With respect to the appeal from the denial of the counterclaim, it will be observed that this claim is for payments accrued under the separation agreement which was adopted by the Nevada decree and compliance therewith ordered.[3] The trial court ruled that the Domestic Relations Branch of the Municipal Court lacked jurisdiction to award judgment on payments due under a decree of a foreign court. In support of the contention that this ruling was erroneous, reliance is placed on Emrich v. McNeil, 75 U.S.App.D.C. 307, 126 F.2d 841, 146 A.L.R. 1146. There it was held that the United States District Court for the District of Columbia, which then had jurisdiction in domestic relations matters, had continuing jurisdiction for all proper purposes concerning the custody and maintenance of the child there involved, which included jurisdiction to enforce its own decree for maintenance, and that the Municipal Court lacked jurisdiction to enter judgment for accrued maintenance. There is an obvious difference between that case and this one. There the court was enforcing its own decree. Here the court is asked to enter judgment on a foreign decree.

In our view this case is more nearly governed by the principles laid down in Grant v. Grant, 64 App.D.C. 146, 75 F.2d 665, and Worsley v. Worsley, 64 App.D.C. 202, 76 F.2d 815, certiorari denied 294 U.S. 725, 55 S. Ct. 640, 79 L. Ed. 1256. There it was held that the equity branch of the District Court lacked jurisdiction to enforce a foreign decree for alimony or support for a child; that the available relief was a judgment at law in an action of debt.[4] It may well be argued that these cases are distinguishable from the present one in that here the court was not asked to enforce the Nevada decree, but merely to award a money judgment on that decree. This raises the question whether the Domestic Relations Branch is authorized to enter judgment in an action at law.

The jurisdiction of the Domestic Relations Branch of the Municipal Court is fixed by statute.[5] It has exclusive jurisdiction, among other matters, of actions "for support and custody of minor children," and of "civil actions to enforce support of minor children," but nowhere is it specifically given power to award a money judgment on a debt. The counterclaim *461 was a strictly legal claim on a foreign decree and sought strictly legal relief, i.e., a money judgment. The counterclaim is a civil action for debt in a sum not exceeding $3,000 and lies within the jurisdiction of the Civil Branch of the Court and not within the jurisdiction of the Domestic Relations Branch.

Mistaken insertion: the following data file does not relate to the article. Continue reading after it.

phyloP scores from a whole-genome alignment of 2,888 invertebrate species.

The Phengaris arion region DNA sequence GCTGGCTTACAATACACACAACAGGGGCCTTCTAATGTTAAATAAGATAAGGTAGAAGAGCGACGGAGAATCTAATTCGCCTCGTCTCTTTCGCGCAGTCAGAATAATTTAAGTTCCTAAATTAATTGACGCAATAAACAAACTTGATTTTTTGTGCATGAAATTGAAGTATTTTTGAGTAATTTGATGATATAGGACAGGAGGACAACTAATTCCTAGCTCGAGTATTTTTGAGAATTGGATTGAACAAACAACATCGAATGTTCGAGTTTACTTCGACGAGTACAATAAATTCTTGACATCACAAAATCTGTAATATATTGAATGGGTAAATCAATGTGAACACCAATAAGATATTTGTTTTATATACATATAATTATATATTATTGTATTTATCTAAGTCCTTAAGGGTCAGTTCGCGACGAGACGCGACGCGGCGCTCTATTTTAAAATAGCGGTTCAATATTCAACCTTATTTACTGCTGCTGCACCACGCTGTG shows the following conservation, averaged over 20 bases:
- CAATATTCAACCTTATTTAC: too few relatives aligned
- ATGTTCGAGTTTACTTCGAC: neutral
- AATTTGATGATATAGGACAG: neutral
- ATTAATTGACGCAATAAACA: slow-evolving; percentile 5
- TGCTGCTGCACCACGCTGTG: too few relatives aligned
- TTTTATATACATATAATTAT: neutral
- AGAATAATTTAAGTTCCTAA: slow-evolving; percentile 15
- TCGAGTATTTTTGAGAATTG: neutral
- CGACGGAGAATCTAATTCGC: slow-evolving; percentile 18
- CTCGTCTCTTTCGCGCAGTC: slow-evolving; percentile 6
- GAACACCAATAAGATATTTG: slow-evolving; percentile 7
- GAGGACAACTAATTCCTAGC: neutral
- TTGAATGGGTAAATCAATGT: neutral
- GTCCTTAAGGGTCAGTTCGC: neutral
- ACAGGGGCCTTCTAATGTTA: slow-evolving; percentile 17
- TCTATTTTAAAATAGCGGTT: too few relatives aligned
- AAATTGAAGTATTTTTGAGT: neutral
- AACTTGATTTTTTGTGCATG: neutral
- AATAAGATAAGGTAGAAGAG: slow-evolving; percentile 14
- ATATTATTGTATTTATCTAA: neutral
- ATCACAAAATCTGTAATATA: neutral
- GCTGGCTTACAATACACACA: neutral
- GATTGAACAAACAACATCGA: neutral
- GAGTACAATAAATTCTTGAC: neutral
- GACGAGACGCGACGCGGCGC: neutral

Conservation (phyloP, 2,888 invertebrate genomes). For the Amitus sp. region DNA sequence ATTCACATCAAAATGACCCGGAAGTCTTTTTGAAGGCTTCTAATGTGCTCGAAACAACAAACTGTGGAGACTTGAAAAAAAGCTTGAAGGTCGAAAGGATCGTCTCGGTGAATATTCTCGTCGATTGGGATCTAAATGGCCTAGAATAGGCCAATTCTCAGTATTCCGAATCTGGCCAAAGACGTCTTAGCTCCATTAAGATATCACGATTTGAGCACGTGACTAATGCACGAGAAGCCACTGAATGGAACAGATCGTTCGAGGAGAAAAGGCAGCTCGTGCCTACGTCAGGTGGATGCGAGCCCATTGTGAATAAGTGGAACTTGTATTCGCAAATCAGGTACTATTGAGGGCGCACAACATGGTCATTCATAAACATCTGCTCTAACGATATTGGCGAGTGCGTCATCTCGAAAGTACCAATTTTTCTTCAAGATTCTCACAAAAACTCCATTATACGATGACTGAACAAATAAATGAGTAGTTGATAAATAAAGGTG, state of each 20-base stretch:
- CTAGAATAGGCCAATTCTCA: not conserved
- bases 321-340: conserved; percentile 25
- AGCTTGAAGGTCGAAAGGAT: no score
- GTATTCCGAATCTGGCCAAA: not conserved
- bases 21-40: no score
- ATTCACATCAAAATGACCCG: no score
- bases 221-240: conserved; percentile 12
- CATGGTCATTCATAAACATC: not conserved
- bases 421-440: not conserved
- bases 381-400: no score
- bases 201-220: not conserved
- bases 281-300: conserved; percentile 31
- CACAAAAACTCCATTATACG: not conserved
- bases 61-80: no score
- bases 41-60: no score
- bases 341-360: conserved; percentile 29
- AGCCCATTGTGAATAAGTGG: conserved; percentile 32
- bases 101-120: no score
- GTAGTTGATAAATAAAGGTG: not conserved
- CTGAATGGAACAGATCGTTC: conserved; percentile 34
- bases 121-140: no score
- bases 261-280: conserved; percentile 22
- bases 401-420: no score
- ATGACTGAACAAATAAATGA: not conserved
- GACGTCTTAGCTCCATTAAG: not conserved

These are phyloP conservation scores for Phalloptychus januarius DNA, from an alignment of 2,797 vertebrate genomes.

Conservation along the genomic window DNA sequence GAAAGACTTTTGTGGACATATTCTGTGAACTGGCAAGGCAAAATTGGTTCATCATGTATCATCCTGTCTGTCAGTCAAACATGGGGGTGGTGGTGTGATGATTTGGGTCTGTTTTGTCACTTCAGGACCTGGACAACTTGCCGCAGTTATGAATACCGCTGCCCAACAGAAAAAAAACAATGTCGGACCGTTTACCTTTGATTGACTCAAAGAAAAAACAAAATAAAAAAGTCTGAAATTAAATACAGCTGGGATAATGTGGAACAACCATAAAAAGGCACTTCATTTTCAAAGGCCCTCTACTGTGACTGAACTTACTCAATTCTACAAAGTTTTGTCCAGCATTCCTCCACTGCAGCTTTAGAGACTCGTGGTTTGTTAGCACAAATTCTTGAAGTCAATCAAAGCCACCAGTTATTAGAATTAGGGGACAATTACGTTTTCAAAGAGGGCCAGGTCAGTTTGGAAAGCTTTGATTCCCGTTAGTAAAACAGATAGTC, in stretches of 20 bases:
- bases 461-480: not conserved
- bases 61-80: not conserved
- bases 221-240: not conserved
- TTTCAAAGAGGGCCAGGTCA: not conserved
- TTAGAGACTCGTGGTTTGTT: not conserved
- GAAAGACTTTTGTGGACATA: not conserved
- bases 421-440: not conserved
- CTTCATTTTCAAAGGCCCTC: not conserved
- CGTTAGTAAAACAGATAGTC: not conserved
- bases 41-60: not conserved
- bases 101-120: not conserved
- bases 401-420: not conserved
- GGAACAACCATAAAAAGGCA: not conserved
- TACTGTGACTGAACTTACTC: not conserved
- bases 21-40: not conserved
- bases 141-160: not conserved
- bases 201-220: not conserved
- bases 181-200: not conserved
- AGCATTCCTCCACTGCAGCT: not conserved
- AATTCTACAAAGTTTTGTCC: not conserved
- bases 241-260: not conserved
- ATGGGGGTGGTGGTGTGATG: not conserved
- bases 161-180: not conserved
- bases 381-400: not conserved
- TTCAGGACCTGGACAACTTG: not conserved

It may appear that it is drawing too fine a distinction to hold that denial of the counterclaim was proper because filed in one branch of the court when it should have been filed in another branch of the same court. But it must be remembered that the Domestic Relations Branch was created as a special branch of the court with equity jurisdiction for specific purposes. As a special branch it should not be burdened with cases which do not require its special jurisdiction. An action at law on a foreign decree neither requires nor calls for the special jurisdiction of the Domestic Relations Branch.

Judgments affirmed.


[1] "For nearly half a century the established rule in this jurisdiction has been that the rights of the parent to the child are secondary to the welfare of the child. Its well-being as we have said time and again, is the paramount consideration. Hence it is that, in all cases such as this what is best for the child, rather than the natural right of the parent, is the controlling factor." Holtsclaw v. Mercer, 79 U.S.App.D.C. 252, 145 F.2d 388.

[2] "Indeed, the entire matter of the award of the custody of the child or children, and their maintenance, in such case as the present, is one largely, and it may be said almost exclusively, of judicial discretion, and that discretion is never reviewed by an appellate court, except when such discretion has been manifestly abused." Wells v. Wells, 11 App. D.C. 392, 395. "Moreover, the custody of children is a question largely of judicial discretion, which will not be reviewed unless it has been manifestly abused." Sardo v. Villapiano, 65 App. D.C. 121, 122, 81 F.2d 255, 256.

[3] The father is now under order of the trial court to make payments for maintenance of the children. That order is not in issue on this appeal, other than being incidentally involved in the appeal from the custody order.

[4] See also Scholla v. Scholla, 92 U.S.App. D.C. 9, 201 F.2d 211, certiorari denied 345 U.S. 966, 73 S. Ct. 951, 952, 97 L. Ed. 1384, 1385, holding that the District Court, then having full jurisdiction in domestic relations matters, lacked jurisdiction over a claim of $500 for support and maintenance under a Florida decree because an action for such amount was in the exclusive jurisdiction of the Municipal Court.

[5] Code 1951, Supp. VI, 11-762.